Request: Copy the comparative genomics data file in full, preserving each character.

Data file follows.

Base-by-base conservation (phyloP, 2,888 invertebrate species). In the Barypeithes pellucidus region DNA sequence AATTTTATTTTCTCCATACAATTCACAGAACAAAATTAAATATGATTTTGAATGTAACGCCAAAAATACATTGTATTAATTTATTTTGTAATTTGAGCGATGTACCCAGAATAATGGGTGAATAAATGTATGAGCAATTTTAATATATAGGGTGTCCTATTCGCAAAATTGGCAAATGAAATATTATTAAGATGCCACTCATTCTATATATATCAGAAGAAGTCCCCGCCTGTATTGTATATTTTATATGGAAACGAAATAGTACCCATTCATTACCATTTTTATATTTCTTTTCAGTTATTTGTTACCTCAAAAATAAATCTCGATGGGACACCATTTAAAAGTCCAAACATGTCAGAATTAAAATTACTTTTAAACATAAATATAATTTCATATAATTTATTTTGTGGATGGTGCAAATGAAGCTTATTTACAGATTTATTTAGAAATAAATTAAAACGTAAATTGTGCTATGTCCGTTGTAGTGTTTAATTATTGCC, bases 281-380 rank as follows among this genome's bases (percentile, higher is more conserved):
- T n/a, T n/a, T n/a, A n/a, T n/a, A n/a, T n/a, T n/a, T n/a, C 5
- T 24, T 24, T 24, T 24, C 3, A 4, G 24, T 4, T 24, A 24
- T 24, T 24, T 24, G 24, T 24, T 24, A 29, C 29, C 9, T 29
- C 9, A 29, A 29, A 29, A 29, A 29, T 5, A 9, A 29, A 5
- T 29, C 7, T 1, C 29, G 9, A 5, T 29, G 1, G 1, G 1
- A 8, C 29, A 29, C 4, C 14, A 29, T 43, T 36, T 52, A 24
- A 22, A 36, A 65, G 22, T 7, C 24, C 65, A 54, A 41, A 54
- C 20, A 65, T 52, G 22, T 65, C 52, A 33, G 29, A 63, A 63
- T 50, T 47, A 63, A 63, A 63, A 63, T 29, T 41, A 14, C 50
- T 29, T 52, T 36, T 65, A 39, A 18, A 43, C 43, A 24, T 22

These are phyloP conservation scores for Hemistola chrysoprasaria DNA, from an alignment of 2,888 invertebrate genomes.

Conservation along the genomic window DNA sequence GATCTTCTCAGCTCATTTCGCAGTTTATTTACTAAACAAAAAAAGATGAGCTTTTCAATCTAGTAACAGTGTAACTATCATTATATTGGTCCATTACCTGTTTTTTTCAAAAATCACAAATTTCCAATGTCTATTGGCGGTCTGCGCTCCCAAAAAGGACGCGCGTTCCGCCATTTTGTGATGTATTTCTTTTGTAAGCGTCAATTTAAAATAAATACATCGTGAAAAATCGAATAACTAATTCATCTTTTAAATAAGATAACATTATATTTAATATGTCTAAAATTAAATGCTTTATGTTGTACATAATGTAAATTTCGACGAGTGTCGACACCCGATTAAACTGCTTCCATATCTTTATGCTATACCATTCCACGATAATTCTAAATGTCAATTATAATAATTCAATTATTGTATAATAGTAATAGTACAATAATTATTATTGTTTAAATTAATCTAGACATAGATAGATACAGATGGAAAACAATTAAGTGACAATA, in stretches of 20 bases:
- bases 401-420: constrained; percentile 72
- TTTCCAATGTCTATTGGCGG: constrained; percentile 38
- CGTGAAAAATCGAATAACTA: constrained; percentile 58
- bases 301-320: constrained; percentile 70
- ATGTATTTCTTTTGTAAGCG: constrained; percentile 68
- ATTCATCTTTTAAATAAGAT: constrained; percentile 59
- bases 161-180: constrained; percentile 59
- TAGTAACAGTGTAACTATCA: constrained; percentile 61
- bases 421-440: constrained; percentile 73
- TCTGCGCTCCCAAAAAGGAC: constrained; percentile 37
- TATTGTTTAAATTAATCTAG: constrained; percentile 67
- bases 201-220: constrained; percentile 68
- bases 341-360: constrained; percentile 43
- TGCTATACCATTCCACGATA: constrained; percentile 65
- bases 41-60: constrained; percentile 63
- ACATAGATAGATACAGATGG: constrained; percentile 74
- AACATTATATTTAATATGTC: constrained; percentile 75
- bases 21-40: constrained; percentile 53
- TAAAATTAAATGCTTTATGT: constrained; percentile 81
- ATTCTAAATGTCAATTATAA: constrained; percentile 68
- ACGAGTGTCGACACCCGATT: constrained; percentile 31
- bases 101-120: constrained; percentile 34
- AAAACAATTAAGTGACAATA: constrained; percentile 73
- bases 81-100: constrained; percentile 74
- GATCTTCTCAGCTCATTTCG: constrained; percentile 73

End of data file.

Base-by-base conservation (phyloP, 2,888 invertebrate species). In the Barypeithes pellucidus region DNA sequence AATTTTATTTTCTCCATACAATTCACAGAACAAAATTAAATATGATTTTGAATGTAACGCCAAAAATACATTGTATTAATTTATTTTGTAATTTGAGCGATGTACCCAGAATAATGGGTGAATAAATGTATGAGCAATTTTAATATATAGGGTGTCCTATTCGCAAAATTGGCAAATGAAATATTATTAAGATGCCACTCATTCTATATATATCAGAAGAAGTCCCCGCCTGTATTGTATATTTTATATGGAAACGAAATAGTACCCATTCATTACCATTTTTATATTTCTTTTCAGTTATTTGTTACCTCAAAAATAAATCTCGATGGGACACCATTTAAAAGTCCAAACATGTCAGAATTAAAATTACTTTTAAACATAAATATAATTTCATATAATTTATTTTGTGGATGGTGCAAATGAAGCTTATTTACAGATTTATTTAGAAATAAATTAAAACGTAAATTGTGCTATGTCCGTTGTAGTGTTTAATTATTGCC, bases 281-380 rank as follows among this genome's bases (percentile, higher is more conserved):
- T n/a, T n/a, T n/a, A n/a, T n/a, A n/a, T n/a, T n/a, T n/a, C 5
- T 24, T 24, T 24, T 24, C 3, A 4, G 24, T 4, T 24, A 24
- T 24, T 24, T 24, G 24, T 24, T 24, A 29, C 29, C 9, T 29
- C 9, A 29, A 29, A 29, A 29, A 29, T 5, A 9, A 29, A 5
- T 29, C 7, T 1, C 29, G 9, A 5, T 29, G 1, G 1, G 1
- A 8, C 29, A 29, C 4, C 14, A 29, T 43, T 36, T 52, A 24
- A 22, A 36, A 65, G 22, T 7, C 24, C 65, A 54, A 41, A 54
- C 20, A 65, T 52, G 22, T 65, C 52, A 33, G 29, A 63, A 63
- T 50, T 47, A 63, A 63, A 63, A 63, T 29, T 41, A 14, C 50
- T 29, T 52, T 36, T 65, A 39, A 18, A 43, C 43, A 24, T 22

These are phyloP conservation scores for Hemistola chrysoprasaria DNA, from an alignment of 2,888 invertebrate genomes.

Conservation along the genomic window DNA sequence GATCTTCTCAGCTCATTTCGCAGTTTATTTACTAAACAAAAAAAGATGAGCTTTTCAATCTAGTAACAGTGTAACTATCATTATATTGGTCCATTACCTGTTTTTTTCAAAAATCACAAATTTCCAATGTCTATTGGCGGTCTGCGCTCCCAAAAAGGACGCGCGTTCCGCCATTTTGTGATGTATTTCTTTTGTAAGCGTCAATTTAAAATAAATACATCGTGAAAAATCGAATAACTAATTCATCTTTTAAATAAGATAACATTATATTTAATATGTCTAAAATTAAATGCTTTATGTTGTACATAATGTAAATTTCGACGAGTGTCGACACCCGATTAAACTGCTTCCATATCTTTATGCTATACCATTCCACGATAATTCTAAATGTCAATTATAATAATTCAATTATTGTATAATAGTAATAGTACAATAATTATTATTGTTTAAATTAATCTAGACATAGATAGATACAGATGGAAAACAATTAAGTGACAATA, in stretches of 20 bases:
- bases 401-420: constrained; percentile 72
- TTTCCAATGTCTATTGGCGG: constrained; percentile 38
- CGTGAAAAATCGAATAACTA: constrained; percentile 58
- bases 301-320: constrained; percentile 70
- ATGTATTTCTTTTGTAAGCG: constrained; percentile 68
- ATTCATCTTTTAAATAAGAT: constrained; percentile 59
- bases 161-180: constrained; percentile 59
- TAGTAACAGTGTAACTATCA: constrained; percentile 61
- bases 421-440: constrained; percentile 73
- TCTGCGCTCCCAAAAAGGAC: constrained; percentile 37
- TATTGTTTAAATTAATCTAG: constrained; percentile 67
- bases 201-220: constrained; percentile 68
- bases 341-360: constrained; percentile 43
- TGCTATACCATTCCACGATA: constrained; percentile 65
- bases 41-60: constrained; percentile 63
- ACATAGATAGATACAGATGG: constrained; percentile 74
- AACATTATATTTAATATGTC: constrained; percentile 75
- bases 21-40: constrained; percentile 53
- TAAAATTAAATGCTTTATGT: constrained; percentile 81
- ATTCTAAATGTCAATTATAA: constrained; percentile 68
- ACGAGTGTCGACACCCGATT: constrained; percentile 31
- bases 101-120: constrained; percentile 34
- AAAACAATTAAGTGACAATA: constrained; percentile 73
- bases 81-100: constrained; percentile 74
- GATCTTCTCAGCTCATTTCG: constrained; percentile 73